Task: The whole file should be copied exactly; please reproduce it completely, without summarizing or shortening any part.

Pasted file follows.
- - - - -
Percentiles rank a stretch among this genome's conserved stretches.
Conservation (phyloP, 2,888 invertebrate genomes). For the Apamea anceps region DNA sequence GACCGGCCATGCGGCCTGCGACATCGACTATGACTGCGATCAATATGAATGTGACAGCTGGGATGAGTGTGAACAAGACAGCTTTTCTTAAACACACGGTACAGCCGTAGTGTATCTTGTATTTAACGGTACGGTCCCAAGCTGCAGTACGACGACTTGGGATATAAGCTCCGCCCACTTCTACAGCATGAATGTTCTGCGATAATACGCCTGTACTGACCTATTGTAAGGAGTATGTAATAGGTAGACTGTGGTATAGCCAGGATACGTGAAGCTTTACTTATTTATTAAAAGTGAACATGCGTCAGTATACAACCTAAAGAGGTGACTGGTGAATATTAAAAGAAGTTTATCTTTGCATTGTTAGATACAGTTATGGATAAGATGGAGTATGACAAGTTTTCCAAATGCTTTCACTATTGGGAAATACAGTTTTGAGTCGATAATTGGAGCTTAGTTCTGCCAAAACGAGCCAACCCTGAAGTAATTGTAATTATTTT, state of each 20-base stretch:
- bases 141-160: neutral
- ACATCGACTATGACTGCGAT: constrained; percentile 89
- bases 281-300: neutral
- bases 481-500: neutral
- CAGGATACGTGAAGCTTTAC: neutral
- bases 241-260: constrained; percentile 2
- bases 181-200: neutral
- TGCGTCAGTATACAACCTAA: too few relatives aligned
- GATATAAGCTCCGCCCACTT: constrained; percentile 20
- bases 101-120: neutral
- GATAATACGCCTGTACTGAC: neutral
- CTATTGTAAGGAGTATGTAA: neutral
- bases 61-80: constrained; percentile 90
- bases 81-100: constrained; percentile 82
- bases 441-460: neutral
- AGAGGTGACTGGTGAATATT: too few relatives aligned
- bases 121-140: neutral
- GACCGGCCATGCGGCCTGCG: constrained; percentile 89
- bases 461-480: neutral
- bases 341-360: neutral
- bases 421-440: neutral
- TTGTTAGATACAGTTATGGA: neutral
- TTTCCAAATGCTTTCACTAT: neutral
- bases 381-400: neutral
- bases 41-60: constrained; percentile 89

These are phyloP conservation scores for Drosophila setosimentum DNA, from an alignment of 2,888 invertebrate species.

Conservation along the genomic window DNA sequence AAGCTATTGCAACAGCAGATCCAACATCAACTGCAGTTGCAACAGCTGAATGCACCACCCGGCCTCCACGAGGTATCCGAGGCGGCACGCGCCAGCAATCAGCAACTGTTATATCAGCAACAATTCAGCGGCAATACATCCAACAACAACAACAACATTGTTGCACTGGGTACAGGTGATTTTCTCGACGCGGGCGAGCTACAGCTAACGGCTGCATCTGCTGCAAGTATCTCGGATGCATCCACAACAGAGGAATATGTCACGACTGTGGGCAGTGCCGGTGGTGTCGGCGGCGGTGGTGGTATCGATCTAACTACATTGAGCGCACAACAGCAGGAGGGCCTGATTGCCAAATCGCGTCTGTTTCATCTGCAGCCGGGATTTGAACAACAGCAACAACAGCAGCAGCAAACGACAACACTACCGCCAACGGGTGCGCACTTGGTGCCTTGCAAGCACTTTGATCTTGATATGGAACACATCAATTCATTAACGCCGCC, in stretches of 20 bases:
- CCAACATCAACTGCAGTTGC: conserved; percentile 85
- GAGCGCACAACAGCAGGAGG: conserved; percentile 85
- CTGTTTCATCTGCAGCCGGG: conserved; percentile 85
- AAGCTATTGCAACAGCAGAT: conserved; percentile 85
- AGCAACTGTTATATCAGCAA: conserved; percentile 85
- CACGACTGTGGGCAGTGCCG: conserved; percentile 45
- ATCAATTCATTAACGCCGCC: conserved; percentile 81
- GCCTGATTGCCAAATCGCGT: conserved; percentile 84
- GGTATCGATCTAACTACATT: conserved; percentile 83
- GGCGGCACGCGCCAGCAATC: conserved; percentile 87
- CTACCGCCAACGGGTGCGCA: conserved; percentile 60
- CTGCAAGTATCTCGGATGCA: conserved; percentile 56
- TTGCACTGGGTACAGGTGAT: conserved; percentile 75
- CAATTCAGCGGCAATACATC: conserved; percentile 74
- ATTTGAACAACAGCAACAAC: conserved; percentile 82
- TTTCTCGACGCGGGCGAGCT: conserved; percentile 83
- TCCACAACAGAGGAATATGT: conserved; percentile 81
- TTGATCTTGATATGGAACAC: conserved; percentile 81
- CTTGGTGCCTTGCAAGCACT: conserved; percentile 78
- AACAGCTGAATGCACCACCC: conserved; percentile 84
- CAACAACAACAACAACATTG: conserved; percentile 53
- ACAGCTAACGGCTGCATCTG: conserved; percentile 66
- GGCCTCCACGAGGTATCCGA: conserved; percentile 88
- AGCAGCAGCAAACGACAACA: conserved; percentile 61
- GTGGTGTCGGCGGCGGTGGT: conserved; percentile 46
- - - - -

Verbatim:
Percentiles rank a stretch among this genome's conserved stretches.
Conservation (phyloP, 2,888 invertebrate genomes). For the Apamea anceps region DNA sequence GACCGGCCATGCGGCCTGCGACATCGACTATGACTGCGATCAATATGAATGTGACAGCTGGGATGAGTGTGAACAAGACAGCTTTTCTTAAACACACGGTACAGCCGTAGTGTATCTTGTATTTAACGGTACGGTCCCAAGCTGCAGTACGACGACTTGGGATATAAGCTCCGCCCACTTCTACAGCATGAATGTTCTGCGATAATACGCCTGTACTGACCTATTGTAAGGAGTATGTAATAGGTAGACTGTGGTATAGCCAGGATACGTGAAGCTTTACTTATTTATTAAAAGTGAACATGCGTCAGTATACAACCTAAAGAGGTGACTGGTGAATATTAAAAGAAGTTTATCTTTGCATTGTTAGATACAGTTATGGATAAGATGGAGTATGACAAGTTTTCCAAATGCTTTCACTATTGGGAAATACAGTTTTGAGTCGATAATTGGAGCTTAGTTCTGCCAAAACGAGCCAACCCTGAAGTAATTGTAATTATTTT, state of each 20-base stretch:
- bases 141-160: neutral
- ACATCGACTATGACTGCGAT: constrained; percentile 89
- bases 281-300: neutral
- bases 481-500: neutral
- CAGGATACGTGAAGCTTTAC: neutral
- bases 241-260: constrained; percentile 2
- bases 181-200: neutral
- TGCGTCAGTATACAACCTAA: too few relatives aligned
- GATATAAGCTCCGCCCACTT: constrained; percentile 20
- bases 101-120: neutral
- GATAATACGCCTGTACTGAC: neutral
- CTATTGTAAGGAGTATGTAA: neutral
- bases 61-80: constrained; percentile 90
- bases 81-100: constrained; percentile 82
- bases 441-460: neutral
- AGAGGTGACTGGTGAATATT: too few relatives aligned
- bases 121-140: neutral
- GACCGGCCATGCGGCCTGCG: constrained; percentile 89
- bases 461-480: neutral
- bases 341-360: neutral
- bases 421-440: neutral
- TTGTTAGATACAGTTATGGA: neutral
- TTTCCAAATGCTTTCACTAT: neutral
- bases 381-400: neutral
- bases 41-60: constrained; percentile 89

These are phyloP conservation scores for Drosophila setosimentum DNA, from an alignment of 2,888 invertebrate species.

Conservation along the genomic window DNA sequence AAGCTATTGCAACAGCAGATCCAACATCAACTGCAGTTGCAACAGCTGAATGCACCACCCGGCCTCCACGAGGTATCCGAGGCGGCACGCGCCAGCAATCAGCAACTGTTATATCAGCAACAATTCAGCGGCAATACATCCAACAACAACAACAACATTGTTGCACTGGGTACAGGTGATTTTCTCGACGCGGGCGAGCTACAGCTAACGGCTGCATCTGCTGCAAGTATCTCGGATGCATCCACAACAGAGGAATATGTCACGACTGTGGGCAGTGCCGGTGGTGTCGGCGGCGGTGGTGGTATCGATCTAACTACATTGAGCGCACAACAGCAGGAGGGCCTGATTGCCAAATCGCGTCTGTTTCATCTGCAGCCGGGATTTGAACAACAGCAACAACAGCAGCAGCAAACGACAACACTACCGCCAACGGGTGCGCACTTGGTGCCTTGCAAGCACTTTGATCTTGATATGGAACACATCAATTCATTAACGCCGCC, in stretches of 20 bases:
- CCAACATCAACTGCAGTTGC: conserved; percentile 85
- GAGCGCACAACAGCAGGAGG: conserved; percentile 85
- CTGTTTCATCTGCAGCCGGG: conserved; percentile 85
- AAGCTATTGCAACAGCAGAT: conserved; percentile 85
- AGCAACTGTTATATCAGCAA: conserved; percentile 85
- CACGACTGTGGGCAGTGCCG: conserved; percentile 45
- ATCAATTCATTAACGCCGCC: conserved; percentile 81
- GCCTGATTGCCAAATCGCGT: conserved; percentile 84
- GGTATCGATCTAACTACATT: conserved; percentile 83
- GGCGGCACGCGCCAGCAATC: conserved; percentile 87
- CTACCGCCAACGGGTGCGCA: conserved; percentile 60
- CTGCAAGTATCTCGGATGCA: conserved; percentile 56
- TTGCACTGGGTACAGGTGAT: conserved; percentile 75
- CAATTCAGCGGCAATACATC: conserved; percentile 74
- ATTTGAACAACAGCAACAAC: conserved; percentile 82
- TTTCTCGACGCGGGCGAGCT: conserved; percentile 83
- TCCACAACAGAGGAATATGT: conserved; percentile 81
- TTGATCTTGATATGGAACAC: conserved; percentile 81
- CTTGGTGCCTTGCAAGCACT: conserved; percentile 78
- AACAGCTGAATGCACCACCC: conserved; percentile 84
- CAACAACAACAACAACATTG: conserved; percentile 53
- ACAGCTAACGGCTGCATCTG: conserved; percentile 66
- GGCCTCCACGAGGTATCCGA: conserved; percentile 88
- AGCAGCAGCAAACGACAACA: conserved; percentile 61
- GTGGTGTCGGCGGCGGTGGT: conserved; percentile 46